News & Politics

How a Tiny Splinter of Wood Keeps Congress Clean

Photograph via iStock.


Toothpic /tooth’ pik/ An eating implement too small to corrupt a Congress member in one bite.

In Washington, the humble toothpick has undergone an incredible journey. Star of the “toothpick rule,” a squishy limit on how much lobbyists can feed Congress members, the cocktail-party implement has been holding the line on congressional appetites for two decades—barely. Nowadays, skewers, prongs, and stronger utensils are passed off as conforming, even as guests ask for plates to manage their mouthful.

The notion of a toothpick rule dates to the mid-’90s, when new ethics regulations had lobbyists and their congressional marks debating what constituted graft. There was also the bagel rule (okay with cream cheese, but no lox) and the gravy rule (its presence made a dish verboten). For drinks, there was the standing rule—consumed standing up, okay; sitting down, not okay.

Neither the ’90s bill nor a stricter one passed in 2007 after the Jack Abramoff scandal mentions toothpicks: The intent, says Craig Holman of Public Citizen, who helped draft the original bill, was to stop lobbyists from dining privately with lawmakers. “There really doesn’t have to be any toothpicks, nor are forks prohibited,” says Holman. K Street, however, latched onto toothpicks as a sort of purifying sword: If your food is speared with a toothpick, of course you’re not behaving unethically! “When the original law was implemented, everyone was looking to do toothpicks,” says Josh Carin of Geppetto Catering in Riverdale.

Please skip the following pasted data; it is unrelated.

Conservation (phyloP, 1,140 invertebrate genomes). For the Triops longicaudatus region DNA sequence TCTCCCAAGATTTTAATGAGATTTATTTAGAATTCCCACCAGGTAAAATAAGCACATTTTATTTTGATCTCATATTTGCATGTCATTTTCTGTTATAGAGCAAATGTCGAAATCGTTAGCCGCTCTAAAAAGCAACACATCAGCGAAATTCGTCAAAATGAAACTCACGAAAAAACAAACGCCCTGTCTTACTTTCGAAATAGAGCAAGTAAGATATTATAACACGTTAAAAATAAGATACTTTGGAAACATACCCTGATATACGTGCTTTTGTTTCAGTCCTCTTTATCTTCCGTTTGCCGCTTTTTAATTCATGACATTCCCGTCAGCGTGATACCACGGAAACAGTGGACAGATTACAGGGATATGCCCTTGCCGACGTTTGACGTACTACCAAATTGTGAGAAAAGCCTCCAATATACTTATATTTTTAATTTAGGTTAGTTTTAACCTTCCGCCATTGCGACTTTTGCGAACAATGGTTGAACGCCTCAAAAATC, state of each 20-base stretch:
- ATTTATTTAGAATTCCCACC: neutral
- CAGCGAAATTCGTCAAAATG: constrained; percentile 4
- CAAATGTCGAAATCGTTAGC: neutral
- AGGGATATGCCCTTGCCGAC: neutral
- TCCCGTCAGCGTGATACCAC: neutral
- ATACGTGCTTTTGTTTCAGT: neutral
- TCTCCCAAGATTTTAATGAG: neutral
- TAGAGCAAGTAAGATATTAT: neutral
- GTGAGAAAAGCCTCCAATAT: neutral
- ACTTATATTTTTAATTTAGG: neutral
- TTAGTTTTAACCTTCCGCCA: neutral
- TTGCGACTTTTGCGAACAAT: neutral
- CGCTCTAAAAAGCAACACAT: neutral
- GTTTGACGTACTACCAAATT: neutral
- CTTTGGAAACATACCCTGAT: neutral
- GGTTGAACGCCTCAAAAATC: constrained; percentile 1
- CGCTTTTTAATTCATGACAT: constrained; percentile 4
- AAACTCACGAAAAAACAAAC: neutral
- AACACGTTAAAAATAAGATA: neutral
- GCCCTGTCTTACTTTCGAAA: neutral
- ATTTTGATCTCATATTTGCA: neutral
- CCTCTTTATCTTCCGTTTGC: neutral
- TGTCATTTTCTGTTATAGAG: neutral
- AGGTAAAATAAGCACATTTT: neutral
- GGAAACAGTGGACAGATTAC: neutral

Inevitably, conforming foods became their own cuisine. “We had to get very clever with food-delivery devices that [held items] substantive enough so that if somebody ate enough of them, it could make up a full meal,” says Mark Michael of Occasions Caterers, but “not generous enough that it would be considered a gift.” Over the years, this has included 40 kinds of sticks, from meat skewers to bamboo spears to dessert lollipops.

The most creative interpretation of “toothpick” might be a cream-colored glove described by Lee Lilley, a lobbyist with McGuireWoods, who attended the “Rack of Pork,” a biannual congressional reception hosted by the National Pork Producers Council at which attendees used the glove to hold their pork chops. “Like every rule, everybody’s stretching it as far as possible,” says Lilley. Holman recalls seeing a “large plastic spoon” being used to scoop shrimp at a lobbyists’ event for the 2012 Republican convention.

Holman says the term itself has become a derogatory way of ridiculing the meal ban, and he regrets trying to leave a loophole: “I wish I had held out for the no-cup-of-coffee rule and just banned any gift, including a cup of coffee.”

With sugar or without?

This article appears in the March 2016 issue of Washingtonian.

Britt Peterson

Britt Peterson is a contributing editor for Washingtonian.